Study helps clarify role of vitamin D in cancer therapy

November 17, 2008

A colon cancer cell isn't a lost cause. Vitamin D can tame the rogue cell by adjusting everything from its gene expression to its cytoskeleton. In the Nov. 17 issue of the Journal of Cell Biology, Ordóñez-Morán et al. show that one pathway governs the vitamin's diverse effects. The results help clarify the actions of a molecule that is undergoing clinical trials as a cancer therapy.

Vitamin D stymies colon cancer cells in two ways. It switches on genes such as the one that encodes E-cadherin, a component of the adherens junctions that anchor cells in epithelial layers. The vitamin also induces effects on the cytoskeleton that are required for gene regulation and short-circuiting the Wnt/b-catenin pathway, which is overactive in most colon tumors. The net result is to curb division and prod colon cancer cells to differentiate into epithelial cells that settle down instead of spreading.

To delve into the mechanism, the team dosed colon cancer cells with calcitriol, the metabolically active version of vitamin D. Calcitriol triggered a surge of calcium into the cells and the subsequent switching on of RhoA–RhoGTPases, which have been implicated in the cytoskeletal changes induced by vitamin D. The activated RhoA in turn switched on one of its targets, the rho-associated coiled kinase (ROCK), which then roused two other kinases. Each step in this nongenomic pathway was necessary to spur the genomic responses, the researchers showed. The team also nailed down the contribution of the vitamin D receptor (VDR). The receptor was crucial at the beginning of the pathway, where it permitted the calcium influx, and at the end, where it activated and repressed genes.

The study is the first to show that vitamin D's genomic and nongenomic effects integrate to regulate cell physiology. One question the researchers now want to pursue is whether VDR from different locations—the nucleus, the cytosol, and possibly the cell membrane—has different functions in the pathway.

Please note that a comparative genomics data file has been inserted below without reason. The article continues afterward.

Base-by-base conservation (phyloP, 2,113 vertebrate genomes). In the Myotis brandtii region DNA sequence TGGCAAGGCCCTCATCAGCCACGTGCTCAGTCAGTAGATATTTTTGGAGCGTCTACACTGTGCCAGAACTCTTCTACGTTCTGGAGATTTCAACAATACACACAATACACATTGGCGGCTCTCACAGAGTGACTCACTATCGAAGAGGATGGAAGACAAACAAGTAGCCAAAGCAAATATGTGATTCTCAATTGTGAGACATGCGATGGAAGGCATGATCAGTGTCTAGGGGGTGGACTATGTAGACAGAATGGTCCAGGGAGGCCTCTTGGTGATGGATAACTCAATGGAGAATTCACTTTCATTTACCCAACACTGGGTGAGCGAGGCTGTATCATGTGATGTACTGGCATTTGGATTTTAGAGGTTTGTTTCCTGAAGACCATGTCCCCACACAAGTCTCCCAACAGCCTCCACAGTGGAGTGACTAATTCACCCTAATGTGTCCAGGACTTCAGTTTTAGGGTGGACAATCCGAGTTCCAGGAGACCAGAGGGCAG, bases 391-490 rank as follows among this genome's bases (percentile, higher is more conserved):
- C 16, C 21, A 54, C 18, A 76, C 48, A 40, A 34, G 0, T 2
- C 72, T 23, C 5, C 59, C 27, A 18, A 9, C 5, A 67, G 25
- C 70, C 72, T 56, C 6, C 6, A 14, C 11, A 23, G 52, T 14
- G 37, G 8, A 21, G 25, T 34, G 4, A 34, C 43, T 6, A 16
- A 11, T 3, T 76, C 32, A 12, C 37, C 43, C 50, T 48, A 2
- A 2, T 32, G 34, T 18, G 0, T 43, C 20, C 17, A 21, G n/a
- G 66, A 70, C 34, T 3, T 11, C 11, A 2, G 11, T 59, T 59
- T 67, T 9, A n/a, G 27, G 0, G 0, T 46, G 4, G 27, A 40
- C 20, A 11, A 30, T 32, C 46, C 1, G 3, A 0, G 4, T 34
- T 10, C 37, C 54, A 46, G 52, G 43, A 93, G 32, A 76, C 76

Source: Rockefeller University

Explore further: Gravity, who needs it? NASA studies your body in space

Related Stories

Gravity, who needs it? NASA studies your body in space

November 18, 2015

What happens to your body in space? NASA's Human Research Program has been unfolding answers for over a decade. Space is a dangerous, unfriendly place. Isolated from family and friends, exposed to radiation that could increase ...

Scientists create rice variety with high folate stability

September 22, 2015

Researchers from Ghent University succeeded in stabilizing folates in biofortified rice in order to prevent their degradation upon long term storage. They used two strategies: by linking folates with folate binding proteins ...

Recommended for you

How the finch changes its tune

August 3, 2015

Like top musicians, songbirds train from a young age to weed out errors and trim variability from their songs, ultimately becoming consistent and reliable performers. But as with human musicians, even the best are not machines. ...

Machine Translates Thoughts into Speech in Real Time

December 21, 2009

( -- By implanting an electrode into the brain of a person with locked-in syndrome, scientists have demonstrated how to wirelessly transmit neural signals to a speech synthesizer. The "thought-to-speech" process ...


Please sign in to add a comment. Registration is free, and takes less than a minute. Read more

Click here to reset your password.
Sign in to get notified via email when new comments are made.